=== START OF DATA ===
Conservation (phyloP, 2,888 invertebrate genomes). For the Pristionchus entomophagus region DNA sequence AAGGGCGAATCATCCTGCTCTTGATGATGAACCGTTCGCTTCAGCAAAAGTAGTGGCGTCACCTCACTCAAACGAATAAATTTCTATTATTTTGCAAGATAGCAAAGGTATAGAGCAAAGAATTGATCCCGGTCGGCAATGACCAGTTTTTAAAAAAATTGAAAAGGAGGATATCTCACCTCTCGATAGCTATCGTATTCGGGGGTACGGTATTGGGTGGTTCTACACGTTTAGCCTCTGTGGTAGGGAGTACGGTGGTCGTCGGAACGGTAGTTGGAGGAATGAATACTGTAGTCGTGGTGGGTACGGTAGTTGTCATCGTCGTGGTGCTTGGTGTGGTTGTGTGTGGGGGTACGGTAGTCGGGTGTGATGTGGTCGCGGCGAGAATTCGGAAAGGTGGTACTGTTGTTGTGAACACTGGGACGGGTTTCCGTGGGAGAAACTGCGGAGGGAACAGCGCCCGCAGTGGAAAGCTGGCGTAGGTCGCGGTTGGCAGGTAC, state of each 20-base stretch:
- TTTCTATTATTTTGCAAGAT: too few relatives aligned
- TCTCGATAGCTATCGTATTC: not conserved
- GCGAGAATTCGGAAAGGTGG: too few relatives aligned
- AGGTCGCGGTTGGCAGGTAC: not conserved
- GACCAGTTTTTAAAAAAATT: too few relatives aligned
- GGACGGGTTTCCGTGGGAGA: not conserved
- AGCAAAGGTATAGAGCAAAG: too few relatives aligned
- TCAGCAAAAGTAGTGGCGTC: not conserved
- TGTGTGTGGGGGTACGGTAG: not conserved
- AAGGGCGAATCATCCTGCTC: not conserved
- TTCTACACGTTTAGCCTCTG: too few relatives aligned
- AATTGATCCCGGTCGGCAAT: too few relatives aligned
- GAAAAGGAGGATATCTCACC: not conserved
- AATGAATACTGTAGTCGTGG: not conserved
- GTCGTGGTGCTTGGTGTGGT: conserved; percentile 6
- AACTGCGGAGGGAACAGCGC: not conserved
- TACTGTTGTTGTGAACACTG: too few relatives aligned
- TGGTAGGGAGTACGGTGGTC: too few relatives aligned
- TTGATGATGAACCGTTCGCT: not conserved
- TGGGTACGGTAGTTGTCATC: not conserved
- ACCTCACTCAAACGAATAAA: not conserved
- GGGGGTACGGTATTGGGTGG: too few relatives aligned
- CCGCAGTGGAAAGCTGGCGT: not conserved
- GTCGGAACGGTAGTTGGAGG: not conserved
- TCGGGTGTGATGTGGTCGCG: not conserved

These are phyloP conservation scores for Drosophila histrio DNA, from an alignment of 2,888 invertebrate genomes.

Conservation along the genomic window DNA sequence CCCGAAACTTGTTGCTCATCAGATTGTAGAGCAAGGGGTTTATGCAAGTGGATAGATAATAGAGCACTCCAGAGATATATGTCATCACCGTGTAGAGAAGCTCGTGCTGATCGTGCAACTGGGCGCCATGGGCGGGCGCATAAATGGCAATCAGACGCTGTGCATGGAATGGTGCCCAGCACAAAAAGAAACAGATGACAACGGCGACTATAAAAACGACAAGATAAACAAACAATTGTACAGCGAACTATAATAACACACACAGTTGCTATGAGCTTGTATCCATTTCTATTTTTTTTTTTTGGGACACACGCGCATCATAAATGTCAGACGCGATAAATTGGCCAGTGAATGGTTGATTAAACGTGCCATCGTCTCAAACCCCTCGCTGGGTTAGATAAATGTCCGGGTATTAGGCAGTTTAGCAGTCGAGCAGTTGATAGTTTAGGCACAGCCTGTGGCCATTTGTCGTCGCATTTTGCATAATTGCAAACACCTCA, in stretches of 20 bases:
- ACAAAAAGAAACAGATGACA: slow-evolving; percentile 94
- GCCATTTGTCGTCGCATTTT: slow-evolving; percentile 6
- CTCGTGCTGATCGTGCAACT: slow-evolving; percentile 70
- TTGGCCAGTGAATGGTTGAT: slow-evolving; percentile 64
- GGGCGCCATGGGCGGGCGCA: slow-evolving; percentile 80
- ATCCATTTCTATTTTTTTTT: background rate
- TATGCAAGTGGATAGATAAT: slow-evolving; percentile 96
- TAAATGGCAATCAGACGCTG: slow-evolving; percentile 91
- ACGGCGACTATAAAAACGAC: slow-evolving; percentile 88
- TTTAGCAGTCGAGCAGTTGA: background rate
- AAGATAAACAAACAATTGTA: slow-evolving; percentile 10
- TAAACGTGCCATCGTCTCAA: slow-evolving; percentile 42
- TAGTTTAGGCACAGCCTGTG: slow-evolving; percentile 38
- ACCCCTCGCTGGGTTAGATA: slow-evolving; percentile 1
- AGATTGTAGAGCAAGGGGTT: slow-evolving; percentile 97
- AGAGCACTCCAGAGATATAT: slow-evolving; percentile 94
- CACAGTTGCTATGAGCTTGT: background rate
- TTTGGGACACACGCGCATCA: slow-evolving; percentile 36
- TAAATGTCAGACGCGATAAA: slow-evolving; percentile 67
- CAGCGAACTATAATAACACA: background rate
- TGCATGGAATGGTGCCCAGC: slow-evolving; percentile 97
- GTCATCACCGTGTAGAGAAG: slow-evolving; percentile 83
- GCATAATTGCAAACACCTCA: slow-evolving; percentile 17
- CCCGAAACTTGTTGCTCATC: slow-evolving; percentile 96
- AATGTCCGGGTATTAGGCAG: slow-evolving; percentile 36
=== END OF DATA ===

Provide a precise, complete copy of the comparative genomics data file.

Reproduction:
Conservation (phyloP, 2,888 invertebrate genomes). For the Pristionchus entomophagus region DNA sequence AAGGGCGAATCATCCTGCTCTTGATGATGAACCGTTCGCTTCAGCAAAAGTAGTGGCGTCACCTCACTCAAACGAATAAATTTCTATTATTTTGCAAGATAGCAAAGGTATAGAGCAAAGAATTGATCCCGGTCGGCAATGACCAGTTTTTAAAAAAATTGAAAAGGAGGATATCTCACCTCTCGATAGCTATCGTATTCGGGGGTACGGTATTGGGTGGTTCTACACGTTTAGCCTCTGTGGTAGGGAGTACGGTGGTCGTCGGAACGGTAGTTGGAGGAATGAATACTGTAGTCGTGGTGGGTACGGTAGTTGTCATCGTCGTGGTGCTTGGTGTGGTTGTGTGTGGGGGTACGGTAGTCGGGTGTGATGTGGTCGCGGCGAGAATTCGGAAAGGTGGTACTGTTGTTGTGAACACTGGGACGGGTTTCCGTGGGAGAAACTGCGGAGGGAACAGCGCCCGCAGTGGAAAGCTGGCGTAGGTCGCGGTTGGCAGGTAC, state of each 20-base stretch:
- TTTCTATTATTTTGCAAGAT: too few relatives aligned
- TCTCGATAGCTATCGTATTC: not conserved
- GCGAGAATTCGGAAAGGTGG: too few relatives aligned
- AGGTCGCGGTTGGCAGGTAC: not conserved
- GACCAGTTTTTAAAAAAATT: too few relatives aligned
- GGACGGGTTTCCGTGGGAGA: not conserved
- AGCAAAGGTATAGAGCAAAG: too few relatives aligned
- TCAGCAAAAGTAGTGGCGTC: not conserved
- TGTGTGTGGGGGTACGGTAG: not conserved
- AAGGGCGAATCATCCTGCTC: not conserved
- TTCTACACGTTTAGCCTCTG: too few relatives aligned
- AATTGATCCCGGTCGGCAAT: too few relatives aligned
- GAAAAGGAGGATATCTCACC: not conserved
- AATGAATACTGTAGTCGTGG: not conserved
- GTCGTGGTGCTTGGTGTGGT: conserved; percentile 6
- AACTGCGGAGGGAACAGCGC: not conserved
- TACTGTTGTTGTGAACACTG: too few relatives aligned
- TGGTAGGGAGTACGGTGGTC: too few relatives aligned
- TTGATGATGAACCGTTCGCT: not conserved
- TGGGTACGGTAGTTGTCATC: not conserved
- ACCTCACTCAAACGAATAAA: not conserved
- GGGGGTACGGTATTGGGTGG: too few relatives aligned
- CCGCAGTGGAAAGCTGGCGT: not conserved
- GTCGGAACGGTAGTTGGAGG: not conserved
- TCGGGTGTGATGTGGTCGCG: not conserved

These are phyloP conservation scores for Drosophila histrio DNA, from an alignment of 2,888 invertebrate genomes.

Conservation along the genomic window DNA sequence CCCGAAACTTGTTGCTCATCAGATTGTAGAGCAAGGGGTTTATGCAAGTGGATAGATAATAGAGCACTCCAGAGATATATGTCATCACCGTGTAGAGAAGCTCGTGCTGATCGTGCAACTGGGCGCCATGGGCGGGCGCATAAATGGCAATCAGACGCTGTGCATGGAATGGTGCCCAGCACAAAAAGAAACAGATGACAACGGCGACTATAAAAACGACAAGATAAACAAACAATTGTACAGCGAACTATAATAACACACACAGTTGCTATGAGCTTGTATCCATTTCTATTTTTTTTTTTTGGGACACACGCGCATCATAAATGTCAGACGCGATAAATTGGCCAGTGAATGGTTGATTAAACGTGCCATCGTCTCAAACCCCTCGCTGGGTTAGATAAATGTCCGGGTATTAGGCAGTTTAGCAGTCGAGCAGTTGATAGTTTAGGCACAGCCTGTGGCCATTTGTCGTCGCATTTTGCATAATTGCAAACACCTCA, in stretches of 20 bases:
- ACAAAAAGAAACAGATGACA: slow-evolving; percentile 94
- GCCATTTGTCGTCGCATTTT: slow-evolving; percentile 6
- CTCGTGCTGATCGTGCAACT: slow-evolving; percentile 70
- TTGGCCAGTGAATGGTTGAT: slow-evolving; percentile 64
- GGGCGCCATGGGCGGGCGCA: slow-evolving; percentile 80
- ATCCATTTCTATTTTTTTTT: background rate
- TATGCAAGTGGATAGATAAT: slow-evolving; percentile 96
- TAAATGGCAATCAGACGCTG: slow-evolving; percentile 91
- ACGGCGACTATAAAAACGAC: slow-evolving; percentile 88
- TTTAGCAGTCGAGCAGTTGA: background rate
- AAGATAAACAAACAATTGTA: slow-evolving; percentile 10
- TAAACGTGCCATCGTCTCAA: slow-evolving; percentile 42
- TAGTTTAGGCACAGCCTGTG: slow-evolving; percentile 38
- ACCCCTCGCTGGGTTAGATA: slow-evolving; percentile 1
- AGATTGTAGAGCAAGGGGTT: slow-evolving; percentile 97
- AGAGCACTCCAGAGATATAT: slow-evolving; percentile 94
- CACAGTTGCTATGAGCTTGT: background rate
- TTTGGGACACACGCGCATCA: slow-evolving; percentile 36
- TAAATGTCAGACGCGATAAA: slow-evolving; percentile 67
- CAGCGAACTATAATAACACA: background rate
- TGCATGGAATGGTGCCCAGC: slow-evolving; percentile 97
- GTCATCACCGTGTAGAGAAG: slow-evolving; percentile 83
- GCATAATTGCAAACACCTCA: slow-evolving; percentile 17
- CCCGAAACTTGTTGCTCATC: slow-evolving; percentile 96
- AATGTCCGGGTATTAGGCAG: slow-evolving; percentile 36